It has been recalled that: “Chavis was quite the character on stage, often interacting with his band, and informing them that no matter what they played or how they played it, they were to be in unison, even if that meant they were all wrong!”

A masterful accordionist and songwriter yet to be matched in more recent times, when so many would-be Zydeco musicians often appear to be lyrically challenged and resort to redundancy and absurdity, Boozoo knew how to have a good time on and off-stage. He knew how to stir up his audiences to ensure they too would never forget him or the jolt of passion and experience that only a native-son of Louisiana Creole Country could genuinely perform and communicate the emotional impact of the black Louisiana Country Creole experience in every way that mattered! It is this unique experience, and knowledge of the language and culture of south Louisiana’s Créoles de couleur which no young imitator can ever bring to stage; talent and looks notwithstanding!

Due to his rare double talent of songwriter and accordionist, Boozoo’s name soon became inextricably linked to Zydeco. He became the “King of Zydeco” -a privilege literally, bestowed upon him during his lifetime. His lyrics were meaningful, yet entertaining; forceful, yet tender; powerful, yet loving.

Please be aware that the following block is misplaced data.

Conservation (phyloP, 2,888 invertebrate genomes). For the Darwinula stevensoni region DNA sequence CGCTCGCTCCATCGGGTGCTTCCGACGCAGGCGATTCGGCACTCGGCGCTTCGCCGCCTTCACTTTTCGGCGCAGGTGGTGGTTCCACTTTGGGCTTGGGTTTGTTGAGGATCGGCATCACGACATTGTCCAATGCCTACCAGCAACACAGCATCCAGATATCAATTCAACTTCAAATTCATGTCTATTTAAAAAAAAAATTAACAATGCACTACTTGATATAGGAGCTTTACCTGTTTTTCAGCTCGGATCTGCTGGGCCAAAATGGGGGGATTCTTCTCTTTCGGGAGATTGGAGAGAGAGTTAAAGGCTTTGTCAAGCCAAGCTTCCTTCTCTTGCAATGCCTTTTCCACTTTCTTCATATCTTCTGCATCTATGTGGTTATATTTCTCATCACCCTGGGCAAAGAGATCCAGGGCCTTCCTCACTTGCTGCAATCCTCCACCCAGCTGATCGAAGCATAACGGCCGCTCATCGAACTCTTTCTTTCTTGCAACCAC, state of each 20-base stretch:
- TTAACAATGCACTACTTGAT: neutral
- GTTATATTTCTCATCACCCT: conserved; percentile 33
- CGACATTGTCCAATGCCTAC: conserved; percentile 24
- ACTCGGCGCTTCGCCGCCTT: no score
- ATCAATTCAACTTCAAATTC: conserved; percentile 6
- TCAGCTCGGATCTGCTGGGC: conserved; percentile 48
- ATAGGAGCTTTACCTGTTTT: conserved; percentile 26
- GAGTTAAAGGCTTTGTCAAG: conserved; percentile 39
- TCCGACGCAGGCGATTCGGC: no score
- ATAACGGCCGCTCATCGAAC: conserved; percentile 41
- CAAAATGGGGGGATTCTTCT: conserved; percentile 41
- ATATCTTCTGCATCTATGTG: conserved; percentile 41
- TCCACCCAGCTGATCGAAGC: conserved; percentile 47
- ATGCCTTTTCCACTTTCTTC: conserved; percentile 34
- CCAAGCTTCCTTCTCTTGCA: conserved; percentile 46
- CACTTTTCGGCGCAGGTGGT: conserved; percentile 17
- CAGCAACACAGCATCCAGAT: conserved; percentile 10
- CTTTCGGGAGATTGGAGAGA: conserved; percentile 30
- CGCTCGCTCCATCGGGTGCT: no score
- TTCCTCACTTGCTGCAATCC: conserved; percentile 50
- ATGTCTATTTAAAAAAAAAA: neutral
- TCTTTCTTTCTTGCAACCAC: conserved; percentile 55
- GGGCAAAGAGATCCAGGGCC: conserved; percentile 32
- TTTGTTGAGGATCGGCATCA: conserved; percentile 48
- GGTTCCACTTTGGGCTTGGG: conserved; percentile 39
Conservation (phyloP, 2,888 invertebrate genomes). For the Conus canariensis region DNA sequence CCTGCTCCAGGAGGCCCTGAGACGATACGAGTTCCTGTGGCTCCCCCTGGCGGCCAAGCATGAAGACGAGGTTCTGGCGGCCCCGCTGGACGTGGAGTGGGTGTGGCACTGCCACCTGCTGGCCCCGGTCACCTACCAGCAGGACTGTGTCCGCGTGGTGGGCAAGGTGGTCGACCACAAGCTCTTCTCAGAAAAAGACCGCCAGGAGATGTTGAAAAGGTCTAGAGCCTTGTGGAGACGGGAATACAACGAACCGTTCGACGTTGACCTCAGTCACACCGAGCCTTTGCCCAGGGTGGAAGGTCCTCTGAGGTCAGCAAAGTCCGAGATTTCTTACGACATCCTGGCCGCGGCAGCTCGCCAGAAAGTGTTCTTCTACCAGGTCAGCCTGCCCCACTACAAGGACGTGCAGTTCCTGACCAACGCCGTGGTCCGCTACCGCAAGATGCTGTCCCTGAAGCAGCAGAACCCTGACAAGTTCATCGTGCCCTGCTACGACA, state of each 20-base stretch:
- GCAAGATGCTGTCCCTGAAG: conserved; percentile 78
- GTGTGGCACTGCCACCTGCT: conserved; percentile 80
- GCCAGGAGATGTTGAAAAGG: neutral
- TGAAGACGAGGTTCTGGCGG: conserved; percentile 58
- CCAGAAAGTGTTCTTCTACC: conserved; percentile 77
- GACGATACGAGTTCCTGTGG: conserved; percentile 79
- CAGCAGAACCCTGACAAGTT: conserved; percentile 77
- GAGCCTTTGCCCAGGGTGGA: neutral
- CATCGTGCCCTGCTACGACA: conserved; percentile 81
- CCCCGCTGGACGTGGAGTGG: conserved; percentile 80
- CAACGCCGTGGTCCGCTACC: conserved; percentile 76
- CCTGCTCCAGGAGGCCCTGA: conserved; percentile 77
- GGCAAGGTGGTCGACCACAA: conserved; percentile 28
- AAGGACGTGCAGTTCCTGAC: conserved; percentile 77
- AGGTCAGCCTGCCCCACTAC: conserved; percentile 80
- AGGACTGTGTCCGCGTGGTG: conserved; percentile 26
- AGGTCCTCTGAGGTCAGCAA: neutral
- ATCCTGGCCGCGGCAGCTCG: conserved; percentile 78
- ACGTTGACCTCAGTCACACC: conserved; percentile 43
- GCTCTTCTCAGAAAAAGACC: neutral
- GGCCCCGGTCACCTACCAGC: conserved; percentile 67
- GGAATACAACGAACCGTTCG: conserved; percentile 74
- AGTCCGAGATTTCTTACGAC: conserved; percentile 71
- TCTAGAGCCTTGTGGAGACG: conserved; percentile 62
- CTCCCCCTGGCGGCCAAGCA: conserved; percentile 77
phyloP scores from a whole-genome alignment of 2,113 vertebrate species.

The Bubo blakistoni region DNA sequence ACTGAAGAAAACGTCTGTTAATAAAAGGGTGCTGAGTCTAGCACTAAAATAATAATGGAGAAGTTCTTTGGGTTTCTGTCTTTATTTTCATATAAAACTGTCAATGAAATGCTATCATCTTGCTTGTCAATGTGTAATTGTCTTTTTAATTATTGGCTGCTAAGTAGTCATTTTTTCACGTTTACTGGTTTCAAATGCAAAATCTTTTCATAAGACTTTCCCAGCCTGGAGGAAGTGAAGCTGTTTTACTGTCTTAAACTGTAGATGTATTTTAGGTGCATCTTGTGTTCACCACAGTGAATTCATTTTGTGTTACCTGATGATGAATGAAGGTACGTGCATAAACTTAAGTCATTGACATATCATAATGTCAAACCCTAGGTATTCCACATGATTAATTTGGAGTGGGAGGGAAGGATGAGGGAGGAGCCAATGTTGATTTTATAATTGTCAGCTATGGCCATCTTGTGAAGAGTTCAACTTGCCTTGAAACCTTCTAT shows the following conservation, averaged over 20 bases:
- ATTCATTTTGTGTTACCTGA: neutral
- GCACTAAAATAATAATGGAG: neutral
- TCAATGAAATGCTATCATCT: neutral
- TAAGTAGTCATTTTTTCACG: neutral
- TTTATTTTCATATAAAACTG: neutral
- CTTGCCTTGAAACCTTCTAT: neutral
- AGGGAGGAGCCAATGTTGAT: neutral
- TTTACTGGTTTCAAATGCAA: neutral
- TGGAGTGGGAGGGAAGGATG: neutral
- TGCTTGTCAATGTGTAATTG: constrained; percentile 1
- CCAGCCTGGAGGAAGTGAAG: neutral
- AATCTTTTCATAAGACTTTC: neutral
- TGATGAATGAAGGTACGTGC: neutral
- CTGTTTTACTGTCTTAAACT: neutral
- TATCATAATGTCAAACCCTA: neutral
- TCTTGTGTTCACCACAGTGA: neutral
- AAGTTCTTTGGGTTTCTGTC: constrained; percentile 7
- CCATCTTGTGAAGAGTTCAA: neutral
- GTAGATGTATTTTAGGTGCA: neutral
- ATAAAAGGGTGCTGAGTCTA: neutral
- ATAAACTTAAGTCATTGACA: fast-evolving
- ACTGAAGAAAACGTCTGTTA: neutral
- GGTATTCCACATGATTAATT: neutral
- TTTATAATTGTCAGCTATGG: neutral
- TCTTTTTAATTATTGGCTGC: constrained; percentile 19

A father of 6 children and grandfather of 20 grandchildren, Chavis left behind his loving wife in May 2001, dying in Austin, Texas. The passing of this bigger than life Louisiana Creole and talented musician-songwriter has left a void few have been able to fill in the Zydeco music and entertainment genre.

Few can claim to have been crowned “The King of Zydeco” – as he was in New Orleans during the 1990’s -a privilege he so treasured, during his brief life.

Unlike too many musicians and artists who rarely received recognition and its fruits during their lifetimes, Chavis did have the inestimable privilege of experiencing success along with the accolades due a great artist.
For Louisiana Creoles of every ethnic weave, and for all Zydeco lovers across the world, the King of Zydeco may be gone, but he is decidedly not forgotten! He is still having the last word; he is still setting the standard that many have yet to reach. Long live the King of Zydeco; Louisiana’s Boozoo Chavis!

by John la Fleur II